The 5 Biggest Mistakes You’re Making in PowerPoint

The 5 Biggest Mistakes You’re Making in PowerPoint
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What if I told you that PowerPoint presentations don’t have to be dull? What if there is a world beyond blank backgrounds and boring bullet points? What if I told you there’s a whole host of easy ways to liven up your decks? Steering clear of these 5 PowerPoint presentation mistakes can be the key to unlocking your true potential as a presenter. By recognizing and rectifying these pitfalls, you’re on the path to crafting presentations that resonate, inform, and inspire. Join presentation topic expert Richard Goring on an enlightening journey of exploring the nuances of common yet underestimated presentation mistakes in this blog. Keep reading to refine your approach and elevate your presentation prowess to captivate and engage your audience effectively.

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The 5 PowerPoint Presentation Mistakes

1. Overloading Your Slides

A common presentation mistake is cramming as much information as possible onto a slide. Understandably, you want to make sure that your audience doesn’t miss a single bit of important information. Still, by laying everything out like a game of Tetris and in tiny font, you’re guaranteeing they’ll miss more than just a bit. Bullet points may be useful when you’re taking notes, but they have no place in a good PowerPoint deck.

This is because your audience physically can’t read and listen at the same time. The words you see and the words you hear are processed in the same area of the brain, meaning your audience has to make a choice: listening to you (the presenter) or reading what you have on the screen. Unfortunately, you’re always going to lose out on your slides in that battle.

If you have to keep all the text (and it’s a big if), then hierarchy can help a lot, putting a few words to summarize the ideas in a larger font with the rest of the content tucked away for reference later. Column-based structures help with this, as does the use of iconography as a visual anchor.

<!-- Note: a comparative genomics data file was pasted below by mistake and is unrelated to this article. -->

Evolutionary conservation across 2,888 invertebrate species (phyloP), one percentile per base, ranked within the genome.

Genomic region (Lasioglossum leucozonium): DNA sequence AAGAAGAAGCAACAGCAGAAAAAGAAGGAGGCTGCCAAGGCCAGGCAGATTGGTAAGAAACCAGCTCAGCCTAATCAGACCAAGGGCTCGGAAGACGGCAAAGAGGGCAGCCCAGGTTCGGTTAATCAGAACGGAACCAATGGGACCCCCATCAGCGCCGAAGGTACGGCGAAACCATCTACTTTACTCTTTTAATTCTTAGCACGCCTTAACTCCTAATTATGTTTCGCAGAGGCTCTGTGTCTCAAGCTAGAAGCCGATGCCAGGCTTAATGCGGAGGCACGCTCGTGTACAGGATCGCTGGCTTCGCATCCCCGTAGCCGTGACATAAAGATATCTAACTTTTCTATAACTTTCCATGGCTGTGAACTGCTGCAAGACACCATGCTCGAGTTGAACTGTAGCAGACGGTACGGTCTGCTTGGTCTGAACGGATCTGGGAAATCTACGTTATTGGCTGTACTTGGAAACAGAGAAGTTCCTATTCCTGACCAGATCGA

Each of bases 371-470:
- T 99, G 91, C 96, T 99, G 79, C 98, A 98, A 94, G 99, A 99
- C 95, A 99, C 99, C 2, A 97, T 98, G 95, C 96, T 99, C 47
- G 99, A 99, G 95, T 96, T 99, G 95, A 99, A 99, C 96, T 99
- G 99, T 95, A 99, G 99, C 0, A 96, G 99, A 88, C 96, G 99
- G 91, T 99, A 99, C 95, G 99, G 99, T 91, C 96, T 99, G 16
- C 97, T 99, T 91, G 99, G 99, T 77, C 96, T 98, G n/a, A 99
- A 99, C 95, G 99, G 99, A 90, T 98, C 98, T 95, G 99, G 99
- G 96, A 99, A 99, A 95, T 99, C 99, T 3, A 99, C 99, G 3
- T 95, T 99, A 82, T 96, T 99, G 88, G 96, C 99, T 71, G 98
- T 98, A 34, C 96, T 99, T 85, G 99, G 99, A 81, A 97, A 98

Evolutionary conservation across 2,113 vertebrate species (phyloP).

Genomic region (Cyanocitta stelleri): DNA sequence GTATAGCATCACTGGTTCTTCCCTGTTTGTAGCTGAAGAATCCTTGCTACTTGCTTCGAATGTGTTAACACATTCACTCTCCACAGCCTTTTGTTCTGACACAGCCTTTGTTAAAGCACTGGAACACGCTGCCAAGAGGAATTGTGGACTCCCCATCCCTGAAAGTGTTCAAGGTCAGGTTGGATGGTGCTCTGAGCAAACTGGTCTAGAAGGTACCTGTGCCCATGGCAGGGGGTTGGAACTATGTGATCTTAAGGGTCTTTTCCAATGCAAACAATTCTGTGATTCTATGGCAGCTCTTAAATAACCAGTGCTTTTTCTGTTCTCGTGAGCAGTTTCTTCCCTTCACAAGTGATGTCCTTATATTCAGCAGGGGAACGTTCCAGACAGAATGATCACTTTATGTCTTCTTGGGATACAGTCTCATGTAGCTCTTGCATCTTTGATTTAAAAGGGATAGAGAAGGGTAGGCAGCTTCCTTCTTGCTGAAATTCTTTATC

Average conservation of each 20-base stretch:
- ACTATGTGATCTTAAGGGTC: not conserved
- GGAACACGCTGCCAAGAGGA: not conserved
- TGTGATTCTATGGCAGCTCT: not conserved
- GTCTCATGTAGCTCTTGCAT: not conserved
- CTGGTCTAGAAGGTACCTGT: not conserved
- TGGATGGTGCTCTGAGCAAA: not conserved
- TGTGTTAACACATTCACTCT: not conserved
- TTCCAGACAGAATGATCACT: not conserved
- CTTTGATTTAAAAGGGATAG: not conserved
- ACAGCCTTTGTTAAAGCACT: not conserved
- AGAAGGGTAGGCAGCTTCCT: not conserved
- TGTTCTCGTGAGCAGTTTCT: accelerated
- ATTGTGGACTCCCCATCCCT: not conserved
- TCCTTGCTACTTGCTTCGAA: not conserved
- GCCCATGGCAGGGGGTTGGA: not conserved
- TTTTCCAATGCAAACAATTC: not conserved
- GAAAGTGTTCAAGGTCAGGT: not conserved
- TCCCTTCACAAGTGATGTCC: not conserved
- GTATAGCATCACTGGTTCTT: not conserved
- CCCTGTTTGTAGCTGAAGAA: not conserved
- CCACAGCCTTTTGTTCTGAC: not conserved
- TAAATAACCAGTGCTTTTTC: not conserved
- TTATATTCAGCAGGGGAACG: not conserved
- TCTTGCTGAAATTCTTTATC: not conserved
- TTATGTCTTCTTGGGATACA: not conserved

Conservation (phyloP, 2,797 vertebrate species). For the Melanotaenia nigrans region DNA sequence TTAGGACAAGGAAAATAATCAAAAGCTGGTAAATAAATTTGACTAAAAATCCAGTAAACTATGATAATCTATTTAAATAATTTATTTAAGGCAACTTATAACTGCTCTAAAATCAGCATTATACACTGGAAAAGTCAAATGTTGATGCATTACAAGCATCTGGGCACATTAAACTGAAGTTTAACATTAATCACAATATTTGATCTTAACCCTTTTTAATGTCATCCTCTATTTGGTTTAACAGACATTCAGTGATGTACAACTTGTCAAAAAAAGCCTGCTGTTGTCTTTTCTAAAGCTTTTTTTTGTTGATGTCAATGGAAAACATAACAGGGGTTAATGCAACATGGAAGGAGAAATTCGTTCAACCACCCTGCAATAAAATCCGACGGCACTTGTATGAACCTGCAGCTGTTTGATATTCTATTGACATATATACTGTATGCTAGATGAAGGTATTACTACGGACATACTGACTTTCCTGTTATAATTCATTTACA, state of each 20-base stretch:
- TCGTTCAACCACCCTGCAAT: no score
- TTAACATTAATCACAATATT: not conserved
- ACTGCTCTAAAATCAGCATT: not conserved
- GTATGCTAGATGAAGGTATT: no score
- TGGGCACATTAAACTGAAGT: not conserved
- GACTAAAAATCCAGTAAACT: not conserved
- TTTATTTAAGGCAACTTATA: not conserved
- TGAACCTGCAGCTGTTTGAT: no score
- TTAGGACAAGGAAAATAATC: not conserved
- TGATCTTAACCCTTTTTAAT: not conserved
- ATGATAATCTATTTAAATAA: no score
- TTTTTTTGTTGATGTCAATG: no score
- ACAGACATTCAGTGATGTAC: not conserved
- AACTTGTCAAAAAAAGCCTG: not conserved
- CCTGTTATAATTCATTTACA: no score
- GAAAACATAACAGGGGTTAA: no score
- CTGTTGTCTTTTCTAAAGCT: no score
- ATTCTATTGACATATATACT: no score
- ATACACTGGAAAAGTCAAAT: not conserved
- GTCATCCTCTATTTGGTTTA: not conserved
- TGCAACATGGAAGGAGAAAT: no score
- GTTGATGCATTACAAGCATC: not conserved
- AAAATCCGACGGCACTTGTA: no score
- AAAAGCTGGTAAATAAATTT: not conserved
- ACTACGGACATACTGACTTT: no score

Solution: Ideally, reduce the amount of text on your slide and only use words (even better, visuals) that support your main message so you can talk around what appears on the screen rather than merely reading out what you see. Remember, you can add anything you cut from your slides straight into the speaker notes, so nothing is wasted. Then, setting yourself up for greatness by using simple build animations to control the flow of information is a great way to keep your audience’s attention focused on you.

2. Lack of Visuals

Once you’ve reduced the words on your slide, what do you replace them with? This is when you need to start thinking about what kind of visual aids you can use to support your audience’s understanding.

Graphs and charts are an incredibly useful method for visualizing data, and PowerPoint has a range of tools to allow you to create them in just a few clicks easily. Going further than that, you can also use icons to help emphasize your points, e.g., a lightbulb to represent an idea, a target to represent reaching a goal, or a rocket ship to represent a launch. The right visuals can simplify complex information, boost your audience’s retention and understanding, and, ultimately, make your presentation more memorable.

If you’re not sure where to start, BrightCarbon has a handy guide on how to create visual presentations.

3. Ignoring the Power of Storytelling